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Republicans are talking about housing and poverty. Are housers listening?

In a speech at the National Press Club today, Texas governor and Republican presidential candidate Rick Perry talked about block granting housing programs as part of a solution to poverty. Along with House Ways and Means Chair Paul Ryan (R-Wis.), Perry is now one of two prominent GOP leaders talking about major policy change involving housing as a response to poverty. These proposals have a long way to go before any kind of enactment, but the housing community should engage with them now or risk being left out of the conversation.
Perry’s speech was surprising more for its tone, which sounded more like a general election speech than a primary speech, than its level of detail, which was still quite limited. He focused heavily on the economic situation in African-American communities and pointed to stubbornly high poverty rates as evidence of the failure of current approaches. He referenced values that cut across party lines: safe neighborhoods, housing and college costs that are affordable, the American Dream. He pointed to local policies that limit creation of new housing.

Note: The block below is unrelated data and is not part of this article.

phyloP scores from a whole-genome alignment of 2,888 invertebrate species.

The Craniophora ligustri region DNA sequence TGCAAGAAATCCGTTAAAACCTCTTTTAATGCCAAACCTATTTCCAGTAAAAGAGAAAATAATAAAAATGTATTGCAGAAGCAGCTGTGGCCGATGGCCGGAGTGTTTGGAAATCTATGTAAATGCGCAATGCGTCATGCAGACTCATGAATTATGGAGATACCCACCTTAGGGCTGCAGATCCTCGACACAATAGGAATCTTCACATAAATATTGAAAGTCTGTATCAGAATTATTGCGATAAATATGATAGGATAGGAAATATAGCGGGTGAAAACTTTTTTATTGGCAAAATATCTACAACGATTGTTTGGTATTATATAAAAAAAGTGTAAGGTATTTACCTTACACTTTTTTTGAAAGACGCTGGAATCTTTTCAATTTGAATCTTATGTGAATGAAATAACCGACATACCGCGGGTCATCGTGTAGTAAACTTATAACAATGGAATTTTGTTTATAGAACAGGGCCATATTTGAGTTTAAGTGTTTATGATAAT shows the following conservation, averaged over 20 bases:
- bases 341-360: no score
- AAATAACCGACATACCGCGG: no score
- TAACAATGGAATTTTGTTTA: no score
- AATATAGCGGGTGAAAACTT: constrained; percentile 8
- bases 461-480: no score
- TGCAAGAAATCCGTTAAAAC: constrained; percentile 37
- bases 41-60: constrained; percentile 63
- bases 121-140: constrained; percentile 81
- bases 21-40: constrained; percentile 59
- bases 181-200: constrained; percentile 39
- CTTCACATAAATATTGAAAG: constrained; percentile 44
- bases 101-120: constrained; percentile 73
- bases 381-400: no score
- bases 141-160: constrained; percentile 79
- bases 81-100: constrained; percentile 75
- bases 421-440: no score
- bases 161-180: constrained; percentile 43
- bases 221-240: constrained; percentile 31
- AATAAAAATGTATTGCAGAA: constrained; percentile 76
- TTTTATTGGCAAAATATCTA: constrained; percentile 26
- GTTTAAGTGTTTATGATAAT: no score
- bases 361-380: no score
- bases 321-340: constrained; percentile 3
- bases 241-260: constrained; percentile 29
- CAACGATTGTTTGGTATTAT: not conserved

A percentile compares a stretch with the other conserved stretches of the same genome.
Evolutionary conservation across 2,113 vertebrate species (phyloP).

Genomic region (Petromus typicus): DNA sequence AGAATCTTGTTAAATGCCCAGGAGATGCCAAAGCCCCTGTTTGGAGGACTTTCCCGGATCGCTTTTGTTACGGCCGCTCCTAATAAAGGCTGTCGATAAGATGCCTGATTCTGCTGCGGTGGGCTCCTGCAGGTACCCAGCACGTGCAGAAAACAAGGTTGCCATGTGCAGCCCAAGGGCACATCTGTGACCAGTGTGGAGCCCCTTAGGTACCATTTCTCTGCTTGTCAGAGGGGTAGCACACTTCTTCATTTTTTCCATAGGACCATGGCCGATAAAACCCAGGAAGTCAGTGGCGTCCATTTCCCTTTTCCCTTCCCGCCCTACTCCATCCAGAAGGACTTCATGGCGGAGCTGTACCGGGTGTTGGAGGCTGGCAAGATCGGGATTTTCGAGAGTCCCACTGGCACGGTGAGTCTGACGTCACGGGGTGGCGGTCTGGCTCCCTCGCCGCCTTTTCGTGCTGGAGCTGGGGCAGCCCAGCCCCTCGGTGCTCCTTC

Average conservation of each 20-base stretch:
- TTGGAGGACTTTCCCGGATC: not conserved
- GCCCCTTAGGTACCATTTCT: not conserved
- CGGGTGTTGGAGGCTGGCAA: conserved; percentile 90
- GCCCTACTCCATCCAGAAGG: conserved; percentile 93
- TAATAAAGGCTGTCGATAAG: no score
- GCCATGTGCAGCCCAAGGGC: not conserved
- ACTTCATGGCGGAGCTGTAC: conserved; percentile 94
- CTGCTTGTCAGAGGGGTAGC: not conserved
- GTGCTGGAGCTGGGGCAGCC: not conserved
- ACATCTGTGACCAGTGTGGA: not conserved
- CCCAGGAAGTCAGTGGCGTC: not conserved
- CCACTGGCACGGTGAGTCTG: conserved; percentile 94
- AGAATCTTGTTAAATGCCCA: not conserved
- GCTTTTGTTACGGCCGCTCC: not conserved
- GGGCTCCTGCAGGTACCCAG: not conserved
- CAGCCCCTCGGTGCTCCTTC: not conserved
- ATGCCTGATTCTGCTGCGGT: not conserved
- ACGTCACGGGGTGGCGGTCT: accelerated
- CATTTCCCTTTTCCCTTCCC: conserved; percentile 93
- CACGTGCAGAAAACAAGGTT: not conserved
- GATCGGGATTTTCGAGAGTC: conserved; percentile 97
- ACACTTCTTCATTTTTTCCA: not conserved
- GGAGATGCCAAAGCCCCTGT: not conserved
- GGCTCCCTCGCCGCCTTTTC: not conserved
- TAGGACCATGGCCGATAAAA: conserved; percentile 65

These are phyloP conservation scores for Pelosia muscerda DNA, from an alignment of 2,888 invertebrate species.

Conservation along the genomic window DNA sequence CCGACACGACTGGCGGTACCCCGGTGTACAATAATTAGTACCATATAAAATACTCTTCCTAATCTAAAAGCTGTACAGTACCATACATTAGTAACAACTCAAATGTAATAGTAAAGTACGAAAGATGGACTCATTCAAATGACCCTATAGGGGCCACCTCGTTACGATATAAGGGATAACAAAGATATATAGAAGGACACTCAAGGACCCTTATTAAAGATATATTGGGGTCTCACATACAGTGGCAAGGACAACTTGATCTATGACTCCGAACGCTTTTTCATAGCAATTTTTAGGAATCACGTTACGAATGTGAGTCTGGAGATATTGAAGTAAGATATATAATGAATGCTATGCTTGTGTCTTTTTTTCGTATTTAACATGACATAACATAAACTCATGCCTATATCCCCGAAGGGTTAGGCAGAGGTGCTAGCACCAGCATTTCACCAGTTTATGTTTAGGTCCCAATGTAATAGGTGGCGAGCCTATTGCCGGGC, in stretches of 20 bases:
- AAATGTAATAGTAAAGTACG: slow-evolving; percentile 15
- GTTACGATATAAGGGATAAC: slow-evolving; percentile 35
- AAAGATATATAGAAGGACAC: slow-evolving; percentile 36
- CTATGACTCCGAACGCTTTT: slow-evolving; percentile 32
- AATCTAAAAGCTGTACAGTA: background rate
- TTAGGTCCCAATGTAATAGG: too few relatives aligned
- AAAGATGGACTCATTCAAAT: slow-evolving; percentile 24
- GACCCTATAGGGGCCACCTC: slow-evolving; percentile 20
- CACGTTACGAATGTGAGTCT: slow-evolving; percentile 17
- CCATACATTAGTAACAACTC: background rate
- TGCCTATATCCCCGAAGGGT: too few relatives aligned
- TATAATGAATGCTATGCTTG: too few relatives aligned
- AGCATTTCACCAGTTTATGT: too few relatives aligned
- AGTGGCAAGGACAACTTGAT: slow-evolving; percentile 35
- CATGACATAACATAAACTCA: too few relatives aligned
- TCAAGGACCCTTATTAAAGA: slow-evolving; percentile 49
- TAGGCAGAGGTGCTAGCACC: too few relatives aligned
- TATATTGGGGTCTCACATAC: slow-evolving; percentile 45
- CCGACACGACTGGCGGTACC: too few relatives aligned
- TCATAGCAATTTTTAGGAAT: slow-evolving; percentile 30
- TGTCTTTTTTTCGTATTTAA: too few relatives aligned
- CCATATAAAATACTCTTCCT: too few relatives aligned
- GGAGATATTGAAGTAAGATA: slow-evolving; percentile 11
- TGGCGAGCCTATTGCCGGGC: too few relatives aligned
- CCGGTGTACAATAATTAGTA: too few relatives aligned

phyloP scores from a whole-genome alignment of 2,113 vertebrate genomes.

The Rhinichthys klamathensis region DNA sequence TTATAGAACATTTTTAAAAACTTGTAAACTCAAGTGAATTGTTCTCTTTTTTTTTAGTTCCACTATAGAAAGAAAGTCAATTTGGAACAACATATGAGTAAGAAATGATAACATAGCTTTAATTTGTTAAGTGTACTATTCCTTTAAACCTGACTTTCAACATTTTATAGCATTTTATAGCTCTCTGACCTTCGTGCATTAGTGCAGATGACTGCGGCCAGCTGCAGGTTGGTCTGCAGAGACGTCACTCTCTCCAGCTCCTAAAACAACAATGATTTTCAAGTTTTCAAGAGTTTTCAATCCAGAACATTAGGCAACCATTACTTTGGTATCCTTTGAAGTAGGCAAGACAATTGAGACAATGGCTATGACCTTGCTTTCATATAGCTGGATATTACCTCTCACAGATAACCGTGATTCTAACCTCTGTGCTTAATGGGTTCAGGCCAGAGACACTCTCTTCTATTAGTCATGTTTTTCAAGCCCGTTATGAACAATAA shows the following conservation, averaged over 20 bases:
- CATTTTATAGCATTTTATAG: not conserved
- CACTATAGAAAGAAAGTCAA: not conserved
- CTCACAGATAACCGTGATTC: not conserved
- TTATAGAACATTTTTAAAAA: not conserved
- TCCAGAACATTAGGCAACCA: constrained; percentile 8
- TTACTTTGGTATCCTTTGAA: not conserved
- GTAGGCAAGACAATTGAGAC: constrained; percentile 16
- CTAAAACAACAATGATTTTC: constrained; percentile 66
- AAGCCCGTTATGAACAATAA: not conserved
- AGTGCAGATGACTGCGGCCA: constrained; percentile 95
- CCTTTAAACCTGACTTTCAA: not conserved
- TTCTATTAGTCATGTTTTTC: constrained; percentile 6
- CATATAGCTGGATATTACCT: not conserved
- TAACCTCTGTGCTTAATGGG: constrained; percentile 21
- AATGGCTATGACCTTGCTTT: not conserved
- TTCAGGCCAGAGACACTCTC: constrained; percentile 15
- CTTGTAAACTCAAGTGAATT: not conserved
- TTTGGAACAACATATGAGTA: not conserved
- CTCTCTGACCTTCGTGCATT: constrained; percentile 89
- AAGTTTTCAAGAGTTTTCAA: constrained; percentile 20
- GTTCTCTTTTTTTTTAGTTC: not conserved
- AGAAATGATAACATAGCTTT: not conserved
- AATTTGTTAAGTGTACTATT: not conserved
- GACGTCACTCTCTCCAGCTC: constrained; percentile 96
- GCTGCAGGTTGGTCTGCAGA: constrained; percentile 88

His proposed response is a “welfare reform bill” that replaces current “non-health care-related, anti-poverty programs” with an increase in the Earned Income Tax Credit and block grants to the states. The speech had little further detail, but even that brief description signals sweeping change. It is our obligation as housers to provide information to policymakers thinking through these ideas, to help them understand how such change could affect long-standing investments in housing as well as where the real opportunities for constructive change exist.

Housing need cuts across party lines and geographic boundaries. So should housing advocacy.

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